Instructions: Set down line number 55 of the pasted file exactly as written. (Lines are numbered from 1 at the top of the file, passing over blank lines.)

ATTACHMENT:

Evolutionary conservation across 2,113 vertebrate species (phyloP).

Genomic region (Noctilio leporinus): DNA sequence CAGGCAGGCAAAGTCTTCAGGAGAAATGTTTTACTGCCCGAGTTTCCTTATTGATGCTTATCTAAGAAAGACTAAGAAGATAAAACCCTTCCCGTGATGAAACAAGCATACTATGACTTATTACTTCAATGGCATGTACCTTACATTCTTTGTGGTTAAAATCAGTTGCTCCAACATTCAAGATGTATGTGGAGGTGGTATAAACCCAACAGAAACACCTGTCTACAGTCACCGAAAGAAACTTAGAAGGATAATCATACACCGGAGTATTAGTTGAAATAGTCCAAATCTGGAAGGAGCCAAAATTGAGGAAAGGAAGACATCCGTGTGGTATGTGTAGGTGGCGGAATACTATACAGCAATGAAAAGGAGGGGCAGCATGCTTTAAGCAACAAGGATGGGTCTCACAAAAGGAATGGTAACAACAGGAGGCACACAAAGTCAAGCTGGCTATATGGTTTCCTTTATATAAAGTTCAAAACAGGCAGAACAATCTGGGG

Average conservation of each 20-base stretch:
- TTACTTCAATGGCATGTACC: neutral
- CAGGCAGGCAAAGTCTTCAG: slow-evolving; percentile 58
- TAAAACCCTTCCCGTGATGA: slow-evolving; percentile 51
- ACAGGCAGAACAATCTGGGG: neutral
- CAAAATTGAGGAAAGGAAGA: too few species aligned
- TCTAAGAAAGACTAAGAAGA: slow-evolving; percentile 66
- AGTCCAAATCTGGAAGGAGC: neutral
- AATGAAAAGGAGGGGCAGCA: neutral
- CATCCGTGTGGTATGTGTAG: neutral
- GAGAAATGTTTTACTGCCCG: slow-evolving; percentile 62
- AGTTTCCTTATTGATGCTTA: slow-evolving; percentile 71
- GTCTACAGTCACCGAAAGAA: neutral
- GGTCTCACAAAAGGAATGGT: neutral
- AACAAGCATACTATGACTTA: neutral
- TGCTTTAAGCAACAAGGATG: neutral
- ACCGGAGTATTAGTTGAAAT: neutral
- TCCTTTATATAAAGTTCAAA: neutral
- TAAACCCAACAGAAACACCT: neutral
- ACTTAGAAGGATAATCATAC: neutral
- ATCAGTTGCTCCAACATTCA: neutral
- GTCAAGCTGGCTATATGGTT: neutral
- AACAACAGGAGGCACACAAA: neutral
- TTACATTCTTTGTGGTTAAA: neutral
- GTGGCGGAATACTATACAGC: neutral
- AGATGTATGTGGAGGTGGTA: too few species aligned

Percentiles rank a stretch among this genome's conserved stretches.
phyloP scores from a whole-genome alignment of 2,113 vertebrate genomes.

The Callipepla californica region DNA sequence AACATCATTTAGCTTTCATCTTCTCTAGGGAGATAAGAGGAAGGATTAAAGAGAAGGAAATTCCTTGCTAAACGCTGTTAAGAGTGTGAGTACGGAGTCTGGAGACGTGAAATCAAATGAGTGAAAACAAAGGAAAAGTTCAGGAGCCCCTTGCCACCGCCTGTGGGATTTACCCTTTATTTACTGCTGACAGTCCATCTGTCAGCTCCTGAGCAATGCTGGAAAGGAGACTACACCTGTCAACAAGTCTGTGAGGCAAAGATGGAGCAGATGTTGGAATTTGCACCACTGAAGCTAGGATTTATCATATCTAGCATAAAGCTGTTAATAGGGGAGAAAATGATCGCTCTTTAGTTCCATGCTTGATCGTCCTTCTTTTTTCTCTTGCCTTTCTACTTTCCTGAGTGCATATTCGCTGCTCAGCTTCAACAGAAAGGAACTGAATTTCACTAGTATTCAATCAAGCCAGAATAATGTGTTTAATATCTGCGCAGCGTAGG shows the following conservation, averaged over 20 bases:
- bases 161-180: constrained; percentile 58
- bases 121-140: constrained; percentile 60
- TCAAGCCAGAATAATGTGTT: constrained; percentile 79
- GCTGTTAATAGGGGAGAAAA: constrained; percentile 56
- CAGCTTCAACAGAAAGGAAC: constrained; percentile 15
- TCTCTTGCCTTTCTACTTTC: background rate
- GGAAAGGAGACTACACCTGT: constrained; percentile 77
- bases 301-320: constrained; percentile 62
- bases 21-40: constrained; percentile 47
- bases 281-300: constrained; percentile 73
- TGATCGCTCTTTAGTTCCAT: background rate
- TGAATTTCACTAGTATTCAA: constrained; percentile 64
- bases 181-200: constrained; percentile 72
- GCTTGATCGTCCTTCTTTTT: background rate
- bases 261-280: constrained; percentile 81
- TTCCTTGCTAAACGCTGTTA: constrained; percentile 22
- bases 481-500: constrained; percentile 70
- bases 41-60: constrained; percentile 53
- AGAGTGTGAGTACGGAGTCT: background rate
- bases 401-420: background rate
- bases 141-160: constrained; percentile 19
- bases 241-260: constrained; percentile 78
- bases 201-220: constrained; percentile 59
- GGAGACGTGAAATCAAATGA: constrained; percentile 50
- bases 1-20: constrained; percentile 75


- GGAGACGTGAAATCAAATGA: constrained; percentile 50